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Pension freedoms – beyond the hype

Much has been said about the government’s planned changes to the way people can access their pensions, due to be in place from April 2015. So much so in fact, that’s it’s been difficult to see beyond the hysteria of some commentators.

So, let’s first look at the facts. What are the key rule changes planned for pensions that may concern pension savers themselves?

• Access to all of their funds in a money purchase pension arrangement (from 55), avoiding the high ‘unauthorised payment’ tax charges that currently exist

• Income drawdown, where an income is taken directly from the pension fund, will be made more flexible by the removal of the ‘cap’ on the amount that can be withdrawn

• A reduced ‘annual allowance’ for pension contributions of £10,000 per year will be introduced for individuals who have already flexibly accessed their pension savings – for those who have not yet done so, the figure remains at £40,000

• A reduction of certain tax charges that apply to death benefits

• ‘Free’ guidance at the point of retirement

• Raising minimum pension age from 55 to ten years below State Pension Age (i.e. 57 by 2028 and 58 by some time in the mid 2030s).

On the face of it then, these changes look to be welcomed, especially with the gradual reduction in annuity rates over the past two decades reducing the faith in pension products by some people. Of course, reducing annuity rates are a direct result of falling interest rates and increasing longevity – issues that do not go away by allowing people to take all of their pension as a cash sum.

But, before we get carried away with the prospect of total pension freedom, let’s look at some hard facts about the changes.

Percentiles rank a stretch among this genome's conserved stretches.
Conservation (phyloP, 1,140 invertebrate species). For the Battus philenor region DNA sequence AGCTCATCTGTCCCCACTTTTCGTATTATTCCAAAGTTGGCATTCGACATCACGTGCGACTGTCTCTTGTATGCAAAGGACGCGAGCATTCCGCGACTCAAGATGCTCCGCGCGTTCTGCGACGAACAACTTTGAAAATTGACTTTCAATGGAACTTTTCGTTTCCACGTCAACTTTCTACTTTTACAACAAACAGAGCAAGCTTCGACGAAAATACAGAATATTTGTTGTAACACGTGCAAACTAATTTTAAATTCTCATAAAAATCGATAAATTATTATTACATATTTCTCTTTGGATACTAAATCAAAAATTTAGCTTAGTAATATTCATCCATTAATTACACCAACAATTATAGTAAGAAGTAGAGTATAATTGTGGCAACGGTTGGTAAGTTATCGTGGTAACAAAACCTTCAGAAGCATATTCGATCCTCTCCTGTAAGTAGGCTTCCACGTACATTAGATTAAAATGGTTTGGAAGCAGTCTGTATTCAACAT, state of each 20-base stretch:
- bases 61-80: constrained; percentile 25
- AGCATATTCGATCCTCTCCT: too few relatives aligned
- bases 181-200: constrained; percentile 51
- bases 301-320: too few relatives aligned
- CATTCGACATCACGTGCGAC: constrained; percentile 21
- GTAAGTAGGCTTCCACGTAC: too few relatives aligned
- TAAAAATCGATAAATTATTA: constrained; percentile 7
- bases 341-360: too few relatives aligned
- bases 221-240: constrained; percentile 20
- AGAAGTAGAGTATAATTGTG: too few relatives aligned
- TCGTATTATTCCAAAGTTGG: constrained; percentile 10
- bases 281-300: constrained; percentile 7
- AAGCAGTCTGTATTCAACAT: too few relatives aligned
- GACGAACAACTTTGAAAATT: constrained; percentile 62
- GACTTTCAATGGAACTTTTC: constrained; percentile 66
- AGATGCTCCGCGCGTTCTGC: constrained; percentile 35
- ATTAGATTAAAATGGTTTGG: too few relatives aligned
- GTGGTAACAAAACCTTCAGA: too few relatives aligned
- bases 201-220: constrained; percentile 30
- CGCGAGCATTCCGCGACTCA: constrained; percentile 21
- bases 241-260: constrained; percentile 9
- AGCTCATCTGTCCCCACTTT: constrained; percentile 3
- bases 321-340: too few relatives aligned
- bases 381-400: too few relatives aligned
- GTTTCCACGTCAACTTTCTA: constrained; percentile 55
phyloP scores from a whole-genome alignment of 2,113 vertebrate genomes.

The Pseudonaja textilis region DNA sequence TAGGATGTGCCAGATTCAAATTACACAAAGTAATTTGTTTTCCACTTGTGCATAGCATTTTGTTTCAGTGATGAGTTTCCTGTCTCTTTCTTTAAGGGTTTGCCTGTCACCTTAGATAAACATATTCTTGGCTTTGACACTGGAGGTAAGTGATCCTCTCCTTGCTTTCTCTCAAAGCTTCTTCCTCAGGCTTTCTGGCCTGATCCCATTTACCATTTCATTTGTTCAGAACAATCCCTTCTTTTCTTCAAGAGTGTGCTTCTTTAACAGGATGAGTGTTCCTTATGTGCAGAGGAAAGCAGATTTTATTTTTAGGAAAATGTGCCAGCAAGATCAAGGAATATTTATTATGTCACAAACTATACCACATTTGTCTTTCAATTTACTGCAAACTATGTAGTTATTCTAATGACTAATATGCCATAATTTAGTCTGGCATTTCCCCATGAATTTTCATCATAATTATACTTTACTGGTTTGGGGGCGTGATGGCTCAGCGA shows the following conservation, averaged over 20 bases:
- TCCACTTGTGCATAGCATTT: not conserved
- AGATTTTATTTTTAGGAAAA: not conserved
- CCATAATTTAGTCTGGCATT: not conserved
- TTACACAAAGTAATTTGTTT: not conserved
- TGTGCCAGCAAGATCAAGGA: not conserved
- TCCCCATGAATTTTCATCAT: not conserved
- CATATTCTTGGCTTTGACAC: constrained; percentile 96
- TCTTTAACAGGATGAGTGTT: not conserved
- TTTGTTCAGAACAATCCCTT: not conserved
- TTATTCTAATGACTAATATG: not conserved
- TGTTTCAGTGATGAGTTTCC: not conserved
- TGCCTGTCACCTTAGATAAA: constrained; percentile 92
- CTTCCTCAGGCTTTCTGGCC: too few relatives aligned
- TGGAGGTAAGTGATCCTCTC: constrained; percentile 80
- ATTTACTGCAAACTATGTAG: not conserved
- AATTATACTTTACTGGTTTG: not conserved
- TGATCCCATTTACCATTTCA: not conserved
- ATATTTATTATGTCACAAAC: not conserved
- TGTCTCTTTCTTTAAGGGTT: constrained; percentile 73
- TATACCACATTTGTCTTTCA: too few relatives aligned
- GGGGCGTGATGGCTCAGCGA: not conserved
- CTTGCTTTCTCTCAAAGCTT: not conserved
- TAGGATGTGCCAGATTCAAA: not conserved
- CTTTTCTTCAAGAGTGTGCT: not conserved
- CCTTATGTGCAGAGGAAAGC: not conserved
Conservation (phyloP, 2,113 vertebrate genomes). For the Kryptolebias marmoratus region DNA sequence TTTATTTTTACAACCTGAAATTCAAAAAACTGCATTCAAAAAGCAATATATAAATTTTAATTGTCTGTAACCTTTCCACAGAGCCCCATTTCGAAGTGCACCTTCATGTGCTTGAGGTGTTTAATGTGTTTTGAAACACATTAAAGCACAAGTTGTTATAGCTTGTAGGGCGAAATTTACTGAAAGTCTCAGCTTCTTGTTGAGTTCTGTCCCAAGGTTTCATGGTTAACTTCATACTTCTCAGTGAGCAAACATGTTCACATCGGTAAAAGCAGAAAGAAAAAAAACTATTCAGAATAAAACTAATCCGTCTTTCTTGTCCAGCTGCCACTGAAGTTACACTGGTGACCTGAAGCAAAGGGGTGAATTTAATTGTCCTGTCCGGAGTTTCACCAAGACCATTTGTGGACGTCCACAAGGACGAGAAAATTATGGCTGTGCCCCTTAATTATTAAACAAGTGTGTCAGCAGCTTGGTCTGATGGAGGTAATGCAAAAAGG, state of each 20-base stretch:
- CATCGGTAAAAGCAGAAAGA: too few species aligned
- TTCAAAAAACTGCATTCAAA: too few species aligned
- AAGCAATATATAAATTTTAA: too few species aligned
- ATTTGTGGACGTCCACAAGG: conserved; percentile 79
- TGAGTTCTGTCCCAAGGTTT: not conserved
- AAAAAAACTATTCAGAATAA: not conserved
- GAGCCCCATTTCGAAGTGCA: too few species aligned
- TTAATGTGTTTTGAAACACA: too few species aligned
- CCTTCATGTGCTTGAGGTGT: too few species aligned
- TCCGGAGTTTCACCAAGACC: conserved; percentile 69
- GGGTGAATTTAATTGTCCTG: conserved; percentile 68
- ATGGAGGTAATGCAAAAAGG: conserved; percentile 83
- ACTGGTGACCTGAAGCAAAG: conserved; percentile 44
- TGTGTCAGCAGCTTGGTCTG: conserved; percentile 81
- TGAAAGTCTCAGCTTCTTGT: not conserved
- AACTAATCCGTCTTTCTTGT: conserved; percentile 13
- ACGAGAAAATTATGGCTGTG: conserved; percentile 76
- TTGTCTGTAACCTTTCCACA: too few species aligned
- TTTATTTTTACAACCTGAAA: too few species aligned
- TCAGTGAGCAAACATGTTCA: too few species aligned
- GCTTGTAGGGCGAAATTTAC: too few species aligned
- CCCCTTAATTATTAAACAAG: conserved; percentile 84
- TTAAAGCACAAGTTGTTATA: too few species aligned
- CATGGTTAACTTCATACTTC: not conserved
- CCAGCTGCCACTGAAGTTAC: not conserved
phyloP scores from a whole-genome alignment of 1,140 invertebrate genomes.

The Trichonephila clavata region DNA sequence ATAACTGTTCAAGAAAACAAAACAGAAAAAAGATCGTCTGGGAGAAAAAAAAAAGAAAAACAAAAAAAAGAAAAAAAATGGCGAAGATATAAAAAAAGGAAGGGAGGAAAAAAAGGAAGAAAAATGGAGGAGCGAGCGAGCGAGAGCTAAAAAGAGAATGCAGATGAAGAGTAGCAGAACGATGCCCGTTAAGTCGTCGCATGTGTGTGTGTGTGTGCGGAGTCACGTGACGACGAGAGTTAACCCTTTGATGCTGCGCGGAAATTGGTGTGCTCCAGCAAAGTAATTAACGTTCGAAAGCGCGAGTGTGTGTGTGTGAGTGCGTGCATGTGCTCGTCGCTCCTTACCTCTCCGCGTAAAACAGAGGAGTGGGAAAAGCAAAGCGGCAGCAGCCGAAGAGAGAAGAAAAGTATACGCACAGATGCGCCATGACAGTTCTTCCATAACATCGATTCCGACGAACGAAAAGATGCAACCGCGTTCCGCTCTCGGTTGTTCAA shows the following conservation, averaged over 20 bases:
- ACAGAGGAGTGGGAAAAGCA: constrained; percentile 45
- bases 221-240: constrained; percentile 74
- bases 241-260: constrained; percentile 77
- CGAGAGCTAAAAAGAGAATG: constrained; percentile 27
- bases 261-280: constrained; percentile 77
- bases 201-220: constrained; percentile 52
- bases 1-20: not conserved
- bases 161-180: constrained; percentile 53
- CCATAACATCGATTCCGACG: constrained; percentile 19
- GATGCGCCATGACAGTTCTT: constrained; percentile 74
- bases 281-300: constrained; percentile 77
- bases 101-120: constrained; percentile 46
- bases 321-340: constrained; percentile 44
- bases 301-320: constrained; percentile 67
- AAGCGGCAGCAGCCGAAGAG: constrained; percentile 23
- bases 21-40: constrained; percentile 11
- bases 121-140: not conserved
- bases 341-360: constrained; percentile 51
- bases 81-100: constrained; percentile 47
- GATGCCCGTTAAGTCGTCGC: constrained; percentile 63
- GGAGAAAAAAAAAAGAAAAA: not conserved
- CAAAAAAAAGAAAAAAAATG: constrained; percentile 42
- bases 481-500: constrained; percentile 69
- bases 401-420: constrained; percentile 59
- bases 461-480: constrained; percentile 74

Pensions – better the devil you know?

Let’s not forget that a pension is merely a ‘wrapper’ in which investments are held, benefitting from tax relief on the way in, almost tax free investment while in the pension, and 25% of the resulting fund being available as a tax free sum at the point of withdrawal, not forgetting beneficial treatment for inheritance tax (more on this later).

Some recent research suggests that a large number of people will take money out of their pension and invest it elsewhere, but this is usually unnecessary (unless ‘elsewhere’ is in residential property… again more on this later). But simply put, money held within a pension is tax efficient; money outside of a pension is generally tax inefficient, unless in an ISA, which has its own limitations, offers no wider investment choices than a pension and has no inheritance tax benefits.

This plan then, to take money from pensions and invest elsewhere, could be due to a lack of understanding about what the word ‘pension’ really means, and of the investment flexibility and tax advantages already available within the pension wrapper. That’s not to even mention the potential extra tax consequences of taking money out of pensions, where this pushes someone into a higher tax band.

Free guidance (not advice, Mr. Chancellor)

One of the most commonly discussed areas of the planned changes has been the guidance to members at retirement. The intention (currently) is for this guidance to be provided independently of the pension arrangement, with the Pensions Advisory Service and the Citizen’s Advice Bureau being lined up to deliver it.

Face-to-face guidance is something that a huge number of people could benefit from at retirement, although there’s a risk that the people who would benefit the most don’t take up the offer of guidance available, through either lack of understanding or interest in examining their options at retirement in detail.

Following the Chancellor George Osborne’s reference to “free advice” in the 2014 budget, there has been much debate around what the public expectation of this service would be. But to be clear, guidance is not advice. Many people don’t recognise the distinction, but it is important.

Guidance can help people understand what is possible in certain situations, whereas advice will, at a cost, take the further steps of examining an individual’s personal circumstances, other sources of income and capital, dependants, health and family history and possible need for future flexibility, before recommending what an individual should do at retirement.

Guidance though, is a fantastic starting point, especially to highlight to those individuals who would benefit from taking advice how they can go about this.

Defined Benefit schemes – have their cake and eat it

These changes affect only money purchase schemes. However, members of private sector defined benefits, often called ‘final salary’ or ‘career average’ schemes, can also take advantage of them. The government has confirmed it will still be possible to transfer from a private sector defined benefit scheme to a money purchase arrangement.